Hello, my name is Evan Pepper, and I am one of the camp leaders for ExploreHope’s Summer Science Camps! I will be a Junior at Hope College this fall and am majoring in Secondary Special Education. This is my first summer working for ExploreHope, and it has been a blast so far! All the kids are amazing and have been so much fun to spend time with!
In this post, I will be sharing my experience with Step-Up and their trip to ExploreHope this summer. During the time I spent with them, we gathered and analyzed soil from the field and worked on a separate literacy component to get the kids excited about reading over the Summer! One of my favorite activities in this camp was analyzing the soil we gathered from different locations and comparing the results. It was great practice and a fun way to provide many of the campers with their first-ever lab experience with multiple steps and fieldwork. Another great activity was our reading component, which was a literary analysis of A Wrinkle In Time! As a class, we read the book in many different ways, including popcorn reading and group reading.
One activity that the kids can do at home is just reading. Literacy is so important, especially for children. Creating a love of reading at a young age is so helpful for a child’s future! For example, we read A Wrinkle In Time and finished that book, then also provided the students with another book, Fish in a Tree, so that they will be able to continue reading when they leave camps. Another activity would be buying cheap soil testers from a place like Menards and testing the soil in a garden at home to see if it is good soil for the plants.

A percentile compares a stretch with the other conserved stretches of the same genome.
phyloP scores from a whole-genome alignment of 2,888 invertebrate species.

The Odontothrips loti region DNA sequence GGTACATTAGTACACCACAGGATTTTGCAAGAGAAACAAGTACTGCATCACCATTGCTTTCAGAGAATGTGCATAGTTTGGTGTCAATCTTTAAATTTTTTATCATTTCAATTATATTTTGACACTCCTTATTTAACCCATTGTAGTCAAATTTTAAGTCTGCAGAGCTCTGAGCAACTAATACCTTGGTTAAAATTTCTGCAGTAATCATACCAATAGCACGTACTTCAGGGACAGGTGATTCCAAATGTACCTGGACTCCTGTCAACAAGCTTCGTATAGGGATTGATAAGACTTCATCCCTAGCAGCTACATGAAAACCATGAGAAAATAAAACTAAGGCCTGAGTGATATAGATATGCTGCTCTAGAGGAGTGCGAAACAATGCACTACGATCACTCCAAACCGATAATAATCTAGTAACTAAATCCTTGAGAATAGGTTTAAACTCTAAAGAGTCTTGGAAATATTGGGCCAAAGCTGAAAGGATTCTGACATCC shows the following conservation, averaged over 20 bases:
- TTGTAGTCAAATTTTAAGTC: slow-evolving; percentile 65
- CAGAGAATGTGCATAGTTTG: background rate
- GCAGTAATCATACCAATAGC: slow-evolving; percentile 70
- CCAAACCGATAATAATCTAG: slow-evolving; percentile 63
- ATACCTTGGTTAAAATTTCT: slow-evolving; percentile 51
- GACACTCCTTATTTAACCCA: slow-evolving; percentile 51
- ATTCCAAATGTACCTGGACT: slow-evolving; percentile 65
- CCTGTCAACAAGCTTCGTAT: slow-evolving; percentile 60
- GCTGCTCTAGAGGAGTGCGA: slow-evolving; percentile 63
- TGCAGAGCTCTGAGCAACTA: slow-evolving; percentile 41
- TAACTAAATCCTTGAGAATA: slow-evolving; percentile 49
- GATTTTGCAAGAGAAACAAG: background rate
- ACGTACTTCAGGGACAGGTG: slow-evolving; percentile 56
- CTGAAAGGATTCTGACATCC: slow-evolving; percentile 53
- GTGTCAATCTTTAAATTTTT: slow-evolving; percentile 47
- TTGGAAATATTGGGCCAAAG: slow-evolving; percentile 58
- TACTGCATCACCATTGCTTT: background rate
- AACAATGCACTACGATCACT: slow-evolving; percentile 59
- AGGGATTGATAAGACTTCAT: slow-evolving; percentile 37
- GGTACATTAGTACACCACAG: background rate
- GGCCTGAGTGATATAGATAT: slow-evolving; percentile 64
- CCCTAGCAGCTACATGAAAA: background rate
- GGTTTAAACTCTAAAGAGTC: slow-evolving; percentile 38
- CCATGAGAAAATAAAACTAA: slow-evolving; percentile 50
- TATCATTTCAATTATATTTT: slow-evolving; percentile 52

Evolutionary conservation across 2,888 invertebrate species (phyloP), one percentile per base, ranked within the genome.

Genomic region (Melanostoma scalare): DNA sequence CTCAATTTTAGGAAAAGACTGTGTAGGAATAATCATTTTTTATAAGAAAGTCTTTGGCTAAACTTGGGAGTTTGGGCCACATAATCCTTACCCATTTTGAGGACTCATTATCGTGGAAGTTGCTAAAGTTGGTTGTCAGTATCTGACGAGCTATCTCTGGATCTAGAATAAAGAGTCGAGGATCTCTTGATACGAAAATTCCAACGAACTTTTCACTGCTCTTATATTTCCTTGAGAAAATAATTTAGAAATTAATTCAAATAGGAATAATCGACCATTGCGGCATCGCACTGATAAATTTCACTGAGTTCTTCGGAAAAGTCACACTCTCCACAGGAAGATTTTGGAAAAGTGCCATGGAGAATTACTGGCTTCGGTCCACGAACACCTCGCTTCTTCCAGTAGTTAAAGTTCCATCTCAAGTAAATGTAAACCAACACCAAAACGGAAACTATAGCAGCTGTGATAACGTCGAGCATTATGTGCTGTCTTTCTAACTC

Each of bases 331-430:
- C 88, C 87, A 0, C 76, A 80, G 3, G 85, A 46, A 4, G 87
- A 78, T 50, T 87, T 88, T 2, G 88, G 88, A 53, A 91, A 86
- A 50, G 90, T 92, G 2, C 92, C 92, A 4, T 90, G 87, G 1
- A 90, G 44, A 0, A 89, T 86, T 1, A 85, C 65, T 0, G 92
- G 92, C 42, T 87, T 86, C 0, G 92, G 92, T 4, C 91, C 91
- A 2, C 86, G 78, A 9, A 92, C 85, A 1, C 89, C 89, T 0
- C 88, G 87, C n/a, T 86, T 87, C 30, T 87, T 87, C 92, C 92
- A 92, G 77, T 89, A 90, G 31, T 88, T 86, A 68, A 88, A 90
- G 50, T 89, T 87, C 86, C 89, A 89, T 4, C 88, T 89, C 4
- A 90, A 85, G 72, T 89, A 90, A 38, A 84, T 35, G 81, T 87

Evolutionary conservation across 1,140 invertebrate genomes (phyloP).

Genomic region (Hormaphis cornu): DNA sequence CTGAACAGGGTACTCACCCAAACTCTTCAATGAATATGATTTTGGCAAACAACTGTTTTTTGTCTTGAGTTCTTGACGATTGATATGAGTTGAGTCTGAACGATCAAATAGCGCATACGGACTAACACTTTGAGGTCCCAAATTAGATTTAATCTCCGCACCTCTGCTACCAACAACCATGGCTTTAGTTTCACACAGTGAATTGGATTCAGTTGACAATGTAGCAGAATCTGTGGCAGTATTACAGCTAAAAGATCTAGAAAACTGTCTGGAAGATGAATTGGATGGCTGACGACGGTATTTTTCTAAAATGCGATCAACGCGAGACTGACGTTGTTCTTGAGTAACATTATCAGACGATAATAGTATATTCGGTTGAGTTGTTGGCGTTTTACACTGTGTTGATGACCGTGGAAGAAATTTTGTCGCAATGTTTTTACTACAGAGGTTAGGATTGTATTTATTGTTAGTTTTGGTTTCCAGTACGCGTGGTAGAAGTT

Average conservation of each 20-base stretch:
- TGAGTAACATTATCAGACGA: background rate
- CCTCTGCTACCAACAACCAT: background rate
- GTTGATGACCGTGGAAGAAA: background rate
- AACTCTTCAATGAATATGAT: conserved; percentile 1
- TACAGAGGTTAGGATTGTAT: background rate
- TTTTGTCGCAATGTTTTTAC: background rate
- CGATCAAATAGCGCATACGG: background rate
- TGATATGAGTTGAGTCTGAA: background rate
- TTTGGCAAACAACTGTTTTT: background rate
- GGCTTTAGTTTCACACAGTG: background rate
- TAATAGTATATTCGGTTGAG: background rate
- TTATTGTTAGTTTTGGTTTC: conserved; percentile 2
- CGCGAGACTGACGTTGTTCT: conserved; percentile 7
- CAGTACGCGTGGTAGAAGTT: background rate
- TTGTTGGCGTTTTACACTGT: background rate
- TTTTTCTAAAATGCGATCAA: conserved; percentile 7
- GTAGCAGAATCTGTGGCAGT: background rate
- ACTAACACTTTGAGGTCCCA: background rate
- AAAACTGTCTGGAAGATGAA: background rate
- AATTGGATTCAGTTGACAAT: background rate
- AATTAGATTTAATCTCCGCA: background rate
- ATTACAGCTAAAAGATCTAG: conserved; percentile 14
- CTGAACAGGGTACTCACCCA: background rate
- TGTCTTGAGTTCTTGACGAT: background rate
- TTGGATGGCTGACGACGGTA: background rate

Again, this camp was great because we got to work on skills that will be useful for their future science classes as they continue through middle and high school. I am so happy that I was able to lead this camp, and also so proud of how much the campers were able to complete during the week! I love that we are able to provide these experiences to young students at ExploreHope summer camps.
My name is Kate, and this week I had the joy of teaching Science of Art here at ExploreHope Science Camps. Throughout the week, we used science concepts like capillary action, hydrophobic and hydrophilic substances, and light/color, to make amazing art. Students got to explore how materials interact as they painted, created, and were encouraged to think outside the box.
As we created projects during the week, students were able to keep their finished projects in anticipation of our Science of Art Exhibition at the end of the week. Families and friends were invited to come to our classroom where we had worked all week, where students were prepared by setting up all their finished work. Students could tell their friends and families how they created each piece of art and what the science behind each piece was.
Overall, this camp was a spectacular intersection between science and art. Students got creative, learned a lot, and were eager and enthusiastic about each and every project.